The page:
7. Angela - I don't have much to add to what the others have said except that I would vote for the evaluation to be done before he starts school. And you may have to pay for it out of pocket but it will be done and you can set up a plan with the school for early intervention and special accommodations - whatever is necessary.

    In Ontario (where I'm from) it can take years to get a child evaluated through the school system. And if you wait until the fall you may have a long wait for private assessment as well because there will be lots of parents looking for private assessments at that time of year. Look into what it's like in your area and then make a decision from there.

    Wishing you the best.
  8. Angela41

    Angela41 New Member

    I replied but I don't think it posted for some reason. I want to thank all of you for your candid responses. It helps tremendously to talk with others who are going through some version of extreme challenge with their child. It's hard to talk with my social groups and admit that my son hits me and throws tantrums that are just bottomless. It makes me feel like I am failing or that there is something terribly wrong with my son. His aggression is wearing me down and I'm running out of solutions and energy to deal with these outbursts.
  9. wilma

    wilma New Member

    To whatever is necessary, you can set up a plan with the school for early intervention and special accommodations. You are a parent, you would want with what is best for your children. Even at a young age, he should be home schooled is really okay.
  10. SomewhereOutThere

    SomewhereOutThere Well-Known Member

    Chiming in late.

    Get a neuropsychologist evaluation. Lots going on that sounds like Autism Spectrum Disorders (ASD) to me too. If it's in the is hereditary.

    Welcome to the board :)
  11. nvts

    nvts Active Member

    Welcome! I'm jumping on the bandwagon as the evaluation before'll take a long time to get in for a neuropsyche but they're worth their weight in gold! I'd also take a serious look at sensory issues - you'd be amazed what a weighted vest can do for a kiddo with issues!

  12. Hi, Angela:

    You have gotten some great advice here. I don't have much to add in that regard. Just wanted to tell you that my son sounds very, very, similar to your son! He too has been a "challenge" since birth. He is also extremely intelligent and like your son displays anger and defiance. He still to this day urinates on the floor in what I see as defiance or lack of impulse control. Many similarities with your son except that my son did have lots of problems with preschool and had to leave three programs (even asked to formerly leave one) before we found him a school that would work with him and not challenge him. We were "fortunate" that he had epilepsy so we were able to get a neuropsychologist evaluation done at a children's hospital without us going through much trouble to get one. His diagnoses were primary ODD and secondary ADHD when he was three and most recent evaluation at 7 years old flip flopped them saying ADHD primary and ODD secondary. He now controls his anger at school (like your son) so it is still possible that your boy has ODD. So many of these conditions overlap it is a challenge at best to determine what exactly is going on with them. Some of these kids can hold it together at school. My son does have lots of other issues at school besides anger though. He works a grade level ahead on all subjects, gets all A's on academic subjects but his conduct grades are always "N" (needs improvement) for talking, lack of impulse control, not following directions, etc.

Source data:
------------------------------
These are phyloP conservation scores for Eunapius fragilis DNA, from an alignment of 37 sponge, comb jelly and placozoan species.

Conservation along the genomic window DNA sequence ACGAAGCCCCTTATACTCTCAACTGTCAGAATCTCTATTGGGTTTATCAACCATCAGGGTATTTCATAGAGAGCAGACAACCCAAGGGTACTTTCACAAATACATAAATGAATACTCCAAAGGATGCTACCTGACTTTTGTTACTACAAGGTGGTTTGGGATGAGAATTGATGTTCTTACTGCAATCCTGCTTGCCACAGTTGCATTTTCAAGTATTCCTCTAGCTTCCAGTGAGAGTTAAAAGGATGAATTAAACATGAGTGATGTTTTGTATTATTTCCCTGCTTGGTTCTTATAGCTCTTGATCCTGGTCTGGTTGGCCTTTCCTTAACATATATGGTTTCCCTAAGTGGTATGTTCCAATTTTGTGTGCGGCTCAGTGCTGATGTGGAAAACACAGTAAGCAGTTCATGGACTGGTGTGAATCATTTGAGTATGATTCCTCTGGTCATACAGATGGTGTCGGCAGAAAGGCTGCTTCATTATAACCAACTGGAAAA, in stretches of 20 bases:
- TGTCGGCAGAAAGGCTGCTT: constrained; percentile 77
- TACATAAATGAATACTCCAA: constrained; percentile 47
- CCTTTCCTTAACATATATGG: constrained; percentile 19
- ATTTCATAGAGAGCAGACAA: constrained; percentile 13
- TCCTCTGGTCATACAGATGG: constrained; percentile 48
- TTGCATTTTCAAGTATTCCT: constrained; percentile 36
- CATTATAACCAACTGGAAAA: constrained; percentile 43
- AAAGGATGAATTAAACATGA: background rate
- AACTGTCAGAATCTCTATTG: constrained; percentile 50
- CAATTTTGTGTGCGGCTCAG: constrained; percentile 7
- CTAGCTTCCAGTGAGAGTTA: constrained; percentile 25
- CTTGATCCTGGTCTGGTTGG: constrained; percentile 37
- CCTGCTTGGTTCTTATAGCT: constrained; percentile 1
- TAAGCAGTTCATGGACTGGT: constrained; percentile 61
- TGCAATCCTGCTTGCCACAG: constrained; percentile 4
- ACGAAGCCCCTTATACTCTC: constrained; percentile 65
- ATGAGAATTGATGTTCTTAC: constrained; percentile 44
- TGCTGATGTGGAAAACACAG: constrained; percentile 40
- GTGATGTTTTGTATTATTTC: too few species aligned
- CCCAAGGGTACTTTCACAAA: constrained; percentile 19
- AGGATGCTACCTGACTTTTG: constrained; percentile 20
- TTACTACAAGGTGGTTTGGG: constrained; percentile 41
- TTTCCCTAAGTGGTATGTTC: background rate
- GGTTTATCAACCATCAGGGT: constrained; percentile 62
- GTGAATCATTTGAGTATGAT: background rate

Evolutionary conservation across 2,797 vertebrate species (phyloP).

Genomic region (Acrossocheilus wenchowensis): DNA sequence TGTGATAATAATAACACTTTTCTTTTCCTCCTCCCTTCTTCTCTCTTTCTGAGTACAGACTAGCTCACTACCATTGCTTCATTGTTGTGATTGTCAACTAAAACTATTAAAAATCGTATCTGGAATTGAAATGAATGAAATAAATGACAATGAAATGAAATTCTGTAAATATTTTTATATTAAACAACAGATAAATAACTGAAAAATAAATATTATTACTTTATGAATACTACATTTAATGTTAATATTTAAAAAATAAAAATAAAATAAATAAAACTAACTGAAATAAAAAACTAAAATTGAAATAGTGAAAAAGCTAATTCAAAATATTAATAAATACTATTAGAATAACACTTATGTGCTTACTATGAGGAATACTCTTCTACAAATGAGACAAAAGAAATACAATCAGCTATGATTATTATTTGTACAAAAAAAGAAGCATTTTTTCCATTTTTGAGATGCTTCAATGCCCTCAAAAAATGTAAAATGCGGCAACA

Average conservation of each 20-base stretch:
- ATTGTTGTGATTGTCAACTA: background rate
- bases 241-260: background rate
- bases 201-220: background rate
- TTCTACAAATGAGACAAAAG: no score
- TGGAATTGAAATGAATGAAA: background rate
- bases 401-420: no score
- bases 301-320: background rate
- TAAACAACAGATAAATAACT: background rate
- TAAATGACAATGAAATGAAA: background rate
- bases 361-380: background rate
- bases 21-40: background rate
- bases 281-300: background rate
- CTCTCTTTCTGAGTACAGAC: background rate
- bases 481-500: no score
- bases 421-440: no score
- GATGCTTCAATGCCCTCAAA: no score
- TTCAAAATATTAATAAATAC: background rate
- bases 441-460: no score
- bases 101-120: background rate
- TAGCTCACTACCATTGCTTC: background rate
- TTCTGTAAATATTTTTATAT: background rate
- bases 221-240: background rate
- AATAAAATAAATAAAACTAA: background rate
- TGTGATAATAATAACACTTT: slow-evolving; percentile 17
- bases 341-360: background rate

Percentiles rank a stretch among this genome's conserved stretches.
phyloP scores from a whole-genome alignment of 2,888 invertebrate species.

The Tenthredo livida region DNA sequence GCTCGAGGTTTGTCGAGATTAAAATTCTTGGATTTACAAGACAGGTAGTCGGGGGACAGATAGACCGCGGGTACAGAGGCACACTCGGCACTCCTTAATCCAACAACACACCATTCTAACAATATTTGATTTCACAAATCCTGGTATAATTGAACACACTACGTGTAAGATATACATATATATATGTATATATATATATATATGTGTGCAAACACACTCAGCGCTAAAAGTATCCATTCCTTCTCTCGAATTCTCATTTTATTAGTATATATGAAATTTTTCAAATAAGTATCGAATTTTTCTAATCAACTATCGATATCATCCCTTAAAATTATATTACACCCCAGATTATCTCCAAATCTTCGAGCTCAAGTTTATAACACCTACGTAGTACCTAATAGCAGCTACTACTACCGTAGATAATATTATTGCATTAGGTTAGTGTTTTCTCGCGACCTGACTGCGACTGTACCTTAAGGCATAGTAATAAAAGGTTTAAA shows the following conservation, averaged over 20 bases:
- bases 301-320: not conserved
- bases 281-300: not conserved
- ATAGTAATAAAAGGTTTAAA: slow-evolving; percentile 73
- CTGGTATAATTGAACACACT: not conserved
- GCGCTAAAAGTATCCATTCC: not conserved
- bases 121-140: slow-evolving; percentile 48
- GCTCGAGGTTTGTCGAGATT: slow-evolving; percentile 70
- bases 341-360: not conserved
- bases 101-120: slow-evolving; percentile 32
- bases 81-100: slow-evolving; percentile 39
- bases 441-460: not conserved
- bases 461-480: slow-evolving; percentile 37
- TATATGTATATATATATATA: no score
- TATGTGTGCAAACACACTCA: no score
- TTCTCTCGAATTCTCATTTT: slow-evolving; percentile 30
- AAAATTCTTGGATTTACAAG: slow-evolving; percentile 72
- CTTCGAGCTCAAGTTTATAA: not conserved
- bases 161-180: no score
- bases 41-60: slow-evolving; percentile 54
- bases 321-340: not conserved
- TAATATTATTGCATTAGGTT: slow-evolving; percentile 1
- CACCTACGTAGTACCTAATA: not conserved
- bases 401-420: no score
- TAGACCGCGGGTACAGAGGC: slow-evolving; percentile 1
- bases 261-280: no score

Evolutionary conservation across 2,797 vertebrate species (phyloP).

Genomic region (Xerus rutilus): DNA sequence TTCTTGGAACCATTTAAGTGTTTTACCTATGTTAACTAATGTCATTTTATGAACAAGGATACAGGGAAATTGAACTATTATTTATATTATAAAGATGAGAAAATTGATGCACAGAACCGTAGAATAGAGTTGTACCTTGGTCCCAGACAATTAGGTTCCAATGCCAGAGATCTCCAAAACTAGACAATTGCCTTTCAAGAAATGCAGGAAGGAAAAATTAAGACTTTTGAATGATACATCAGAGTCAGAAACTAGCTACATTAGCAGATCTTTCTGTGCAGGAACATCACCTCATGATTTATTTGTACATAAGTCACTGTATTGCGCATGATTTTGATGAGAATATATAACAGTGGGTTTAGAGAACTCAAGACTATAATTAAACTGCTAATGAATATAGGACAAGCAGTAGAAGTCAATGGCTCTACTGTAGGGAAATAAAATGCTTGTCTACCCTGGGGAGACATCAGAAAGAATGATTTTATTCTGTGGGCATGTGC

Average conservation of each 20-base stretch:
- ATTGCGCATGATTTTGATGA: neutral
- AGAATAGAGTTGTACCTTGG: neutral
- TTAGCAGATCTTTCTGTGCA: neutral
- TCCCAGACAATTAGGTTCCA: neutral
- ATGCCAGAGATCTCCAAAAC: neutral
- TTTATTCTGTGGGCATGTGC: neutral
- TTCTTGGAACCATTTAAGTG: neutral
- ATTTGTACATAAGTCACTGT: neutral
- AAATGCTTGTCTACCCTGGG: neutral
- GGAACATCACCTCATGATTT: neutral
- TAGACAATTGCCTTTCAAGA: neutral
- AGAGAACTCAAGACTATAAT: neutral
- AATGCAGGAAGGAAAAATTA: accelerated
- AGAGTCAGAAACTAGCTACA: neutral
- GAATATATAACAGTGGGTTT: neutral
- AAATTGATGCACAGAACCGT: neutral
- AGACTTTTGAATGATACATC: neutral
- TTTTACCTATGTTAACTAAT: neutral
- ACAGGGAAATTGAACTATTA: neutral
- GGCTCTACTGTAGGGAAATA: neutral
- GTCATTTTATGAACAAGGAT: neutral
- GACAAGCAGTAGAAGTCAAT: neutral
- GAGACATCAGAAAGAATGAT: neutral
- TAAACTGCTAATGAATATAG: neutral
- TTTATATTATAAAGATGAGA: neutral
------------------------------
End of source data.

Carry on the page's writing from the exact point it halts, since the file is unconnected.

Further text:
Just wanted to share some of my story with you so you do not feel alone. In my experience, friends and family just don't get it most of the time...some may start to understand once they are informed or educated regarding Conduct Disorders but many never will. I am sure that you have gotten plenty of "helpful" parenting advice from people that just don't get it. We get it.

    hang in there!

    PS. You write "we" so I am going to assume that you are married. Pardon me if this is incorrect. Make sure to take care of your marriage. As one of my son's docs told us early on, families with kids like ours are at high risk of divorce. I don't think it causes divorce but if there are any weakness or areas that need attention, having a difficult child child will surely bring them out and magnify them.
  13. Angela41

    Angela41 New Member

    Thanks again everyone. We're seeing a counselor and she is going to start with working on some of his "triggers." He seems a little more adaptive the past few weeks with just a couple serious aggressive incidents at home. He does often show remorse for his actions and can be extremely kind- when he's calm. When he's angry, he seems to "flip a switch" and empathy and reason go out the window. We know he explodes and are just now getting to the root of things- possibly some sensory, very definitely anxiety, perfectionism and lack of flexible problem solving skills (e.g. "my lego tower fell over, so my only option is to become unreasonably angry and fling it across the room" kind of inflexibility). Yes, these are Aspergers traits, but there is enough social engagement and empathy that it may just be partial (if that's possible). What is it they say- "allergies, eczema, autism." Well he has seasonal (no food) allergies, eczema and a family history of autism, so we'll see how it comes out in the wash.
  14. keista

    keista New Member

    DD1 is this way, more so than son.

    in my opinion and experience, it's not so much that these kids do not have empathy or do not have the ability for social engagement, it's that whatever abilities they do have are lacking in appropriateness. My son and my father are both VERY empathetic, but they haven't the first clue how to express it, so they stand around doing nothing. Son is getting better at this through practice, and Dad simply lends his ear (little do ppl know that he's not actually listening, but he nods his head to make it look like it) Kinda interesting. My Dad is the "best friend of the terminally ill". He's got many friends, but when any contracts a terminal illness, be becomes their BFF. The reason being that they can sit and talk to him for HOURS about everything, and he just pretends to listen. As long as one of his videos can be on in the background it becomes a 'perfect' relationship. He never offers, advice or sympathy or condolences, just that understanding nod.